Crawfish with Paprika

Langouste au poivre rose

Preparation info

  • Difficulty


  • For



Appears in

Cuisine of the Sun

By Roger Vergé

Published 1979

  • About

Extremely expensive


  • 2 live crawfish or spiny lobsters of 500 g (1 lb 2 oz) each or one of 1 kg (2 lb 4 oz)
  • 20 g (¾ oz) butter
  • 150 ml (¼ pint) whipping cream
  • 1 teaspoon sweet Hungarian paprika
  • 1 tablespoon chopped shallot
  • 1 small sprig tarragon
  • 1 teaspoon tomato puree
  • 3 tablespoons cognac
  • 4 tablespoons dry white wine
  • 1 tablespoon chopped chervil
  • salt, pepper


  1. Despatch the crawfish in the way recommended. Chop it in two lengthways with a cleaver. Remove the sac from the head.
  2. Melt the butter with the chopped shallot in a large sauté pan, and when the shallot has softened, add the paprika, mixing it in well to break up any little lumps. Stir in the tomato puree. Place the pieces of crawfish, flesh downwards, in the sauce and let them seal over a moderate heat before flaming with the cognac to sear the shells. Pour in the wine and add the sprig of tarragon, then turn the crawfish halves over, so that they are shell side downwards, cover the pan and cook over a slow heat for 20 minutes if you have 2 crawfish and 30 minutes if you have only one. Take care that the liquid in the pan does not reduce too far: if it does, add 1 or 2 tablespoons of water.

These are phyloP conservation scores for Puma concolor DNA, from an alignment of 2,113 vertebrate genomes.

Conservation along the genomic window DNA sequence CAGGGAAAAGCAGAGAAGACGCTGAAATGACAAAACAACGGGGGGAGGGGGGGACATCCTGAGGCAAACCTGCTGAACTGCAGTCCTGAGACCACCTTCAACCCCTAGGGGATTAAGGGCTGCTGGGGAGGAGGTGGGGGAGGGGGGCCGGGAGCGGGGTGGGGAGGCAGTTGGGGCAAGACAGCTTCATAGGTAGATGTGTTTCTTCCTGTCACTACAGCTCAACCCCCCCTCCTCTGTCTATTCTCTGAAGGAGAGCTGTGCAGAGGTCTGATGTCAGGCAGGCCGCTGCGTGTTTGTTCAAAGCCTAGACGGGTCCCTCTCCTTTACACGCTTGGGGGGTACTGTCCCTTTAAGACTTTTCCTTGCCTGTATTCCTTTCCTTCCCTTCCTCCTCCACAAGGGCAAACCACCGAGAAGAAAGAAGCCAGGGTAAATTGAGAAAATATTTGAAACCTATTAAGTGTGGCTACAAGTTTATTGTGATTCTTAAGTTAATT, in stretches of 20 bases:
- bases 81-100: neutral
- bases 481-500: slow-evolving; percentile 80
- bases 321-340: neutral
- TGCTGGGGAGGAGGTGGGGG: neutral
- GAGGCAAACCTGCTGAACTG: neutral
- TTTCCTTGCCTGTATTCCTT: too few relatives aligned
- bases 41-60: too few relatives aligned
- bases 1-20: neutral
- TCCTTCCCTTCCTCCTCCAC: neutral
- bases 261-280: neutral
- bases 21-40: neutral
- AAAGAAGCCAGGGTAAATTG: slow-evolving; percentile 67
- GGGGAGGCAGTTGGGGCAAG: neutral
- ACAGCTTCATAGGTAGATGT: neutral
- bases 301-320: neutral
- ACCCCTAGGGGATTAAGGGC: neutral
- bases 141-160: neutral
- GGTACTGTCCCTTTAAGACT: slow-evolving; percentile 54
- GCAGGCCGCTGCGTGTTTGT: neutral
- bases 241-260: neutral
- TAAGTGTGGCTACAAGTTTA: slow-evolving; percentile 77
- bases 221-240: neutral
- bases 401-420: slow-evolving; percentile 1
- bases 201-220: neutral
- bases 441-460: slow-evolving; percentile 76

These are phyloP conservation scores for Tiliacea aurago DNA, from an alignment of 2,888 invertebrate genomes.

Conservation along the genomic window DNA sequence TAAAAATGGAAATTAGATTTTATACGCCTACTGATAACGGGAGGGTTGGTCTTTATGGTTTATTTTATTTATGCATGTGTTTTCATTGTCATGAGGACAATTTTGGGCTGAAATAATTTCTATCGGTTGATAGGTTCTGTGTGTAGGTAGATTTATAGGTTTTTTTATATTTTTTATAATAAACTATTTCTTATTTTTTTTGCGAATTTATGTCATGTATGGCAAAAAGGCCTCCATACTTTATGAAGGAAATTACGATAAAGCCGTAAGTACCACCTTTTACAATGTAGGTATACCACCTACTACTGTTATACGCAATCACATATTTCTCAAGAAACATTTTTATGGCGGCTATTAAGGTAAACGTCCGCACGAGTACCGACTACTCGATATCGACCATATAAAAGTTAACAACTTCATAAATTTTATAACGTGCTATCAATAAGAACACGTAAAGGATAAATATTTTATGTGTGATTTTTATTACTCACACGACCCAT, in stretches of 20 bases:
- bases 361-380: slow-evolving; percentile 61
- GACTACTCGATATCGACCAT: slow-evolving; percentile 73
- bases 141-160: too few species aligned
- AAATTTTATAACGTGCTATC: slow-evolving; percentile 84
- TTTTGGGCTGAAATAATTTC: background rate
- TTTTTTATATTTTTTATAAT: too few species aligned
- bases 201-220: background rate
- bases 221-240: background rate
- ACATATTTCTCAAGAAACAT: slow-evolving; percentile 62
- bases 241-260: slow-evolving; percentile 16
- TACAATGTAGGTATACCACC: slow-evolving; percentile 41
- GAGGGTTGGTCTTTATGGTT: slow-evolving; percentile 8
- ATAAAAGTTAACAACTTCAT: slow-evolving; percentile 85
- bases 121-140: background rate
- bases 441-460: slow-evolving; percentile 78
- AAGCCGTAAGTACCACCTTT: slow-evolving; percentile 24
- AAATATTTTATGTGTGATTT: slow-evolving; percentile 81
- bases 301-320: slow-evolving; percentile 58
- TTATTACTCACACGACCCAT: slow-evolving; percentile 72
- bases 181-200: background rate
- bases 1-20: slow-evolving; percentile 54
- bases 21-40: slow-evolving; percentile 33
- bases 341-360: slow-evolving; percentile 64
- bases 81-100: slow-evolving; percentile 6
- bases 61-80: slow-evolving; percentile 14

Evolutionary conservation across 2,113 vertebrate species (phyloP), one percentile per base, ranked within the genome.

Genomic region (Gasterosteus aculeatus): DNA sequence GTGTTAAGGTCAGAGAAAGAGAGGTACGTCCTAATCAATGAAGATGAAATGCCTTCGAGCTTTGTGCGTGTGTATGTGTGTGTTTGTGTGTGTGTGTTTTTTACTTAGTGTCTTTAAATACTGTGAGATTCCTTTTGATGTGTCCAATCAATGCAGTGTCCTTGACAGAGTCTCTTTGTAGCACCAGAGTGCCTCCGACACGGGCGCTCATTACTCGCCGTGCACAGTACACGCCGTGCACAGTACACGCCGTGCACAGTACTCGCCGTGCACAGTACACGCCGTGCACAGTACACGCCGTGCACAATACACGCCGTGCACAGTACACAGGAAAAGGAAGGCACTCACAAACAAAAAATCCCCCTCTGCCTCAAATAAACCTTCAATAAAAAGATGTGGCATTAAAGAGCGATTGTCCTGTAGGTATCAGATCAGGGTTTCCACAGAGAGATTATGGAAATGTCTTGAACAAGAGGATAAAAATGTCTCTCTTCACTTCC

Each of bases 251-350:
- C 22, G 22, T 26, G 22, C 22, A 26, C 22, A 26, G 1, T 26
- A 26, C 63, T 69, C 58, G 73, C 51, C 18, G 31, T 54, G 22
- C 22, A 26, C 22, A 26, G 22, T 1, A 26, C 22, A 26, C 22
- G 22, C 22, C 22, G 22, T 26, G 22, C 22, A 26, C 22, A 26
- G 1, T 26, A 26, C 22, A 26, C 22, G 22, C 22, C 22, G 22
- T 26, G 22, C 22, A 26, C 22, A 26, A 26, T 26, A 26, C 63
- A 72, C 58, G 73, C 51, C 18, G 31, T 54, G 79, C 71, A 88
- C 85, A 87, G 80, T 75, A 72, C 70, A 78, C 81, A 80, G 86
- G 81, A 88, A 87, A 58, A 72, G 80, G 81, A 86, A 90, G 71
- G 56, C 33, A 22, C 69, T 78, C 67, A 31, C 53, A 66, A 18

3. When they are cooked, remove the crawfish. Remove the tail shells and put the halves in two deep plates. Keep hot.
  4. Return the pan to the heat and reduce the liquid to 1 or 2 tablespoons. Add 150 ml (¼ pint) cream and boil for 5 minutes to thicken the sauce. Taste for seasoning and add salt and pepper if necessary. Strain the sauce through a fine wire sieve and add the chervil. Pour over the crawfish and serve with plain boiled rice.

Recommended wines

  • a dry white wine, slightly fruity, perhaps a Pouilly fumé, a Sancerre, a Montrachet, a Puligny or a White Mâcon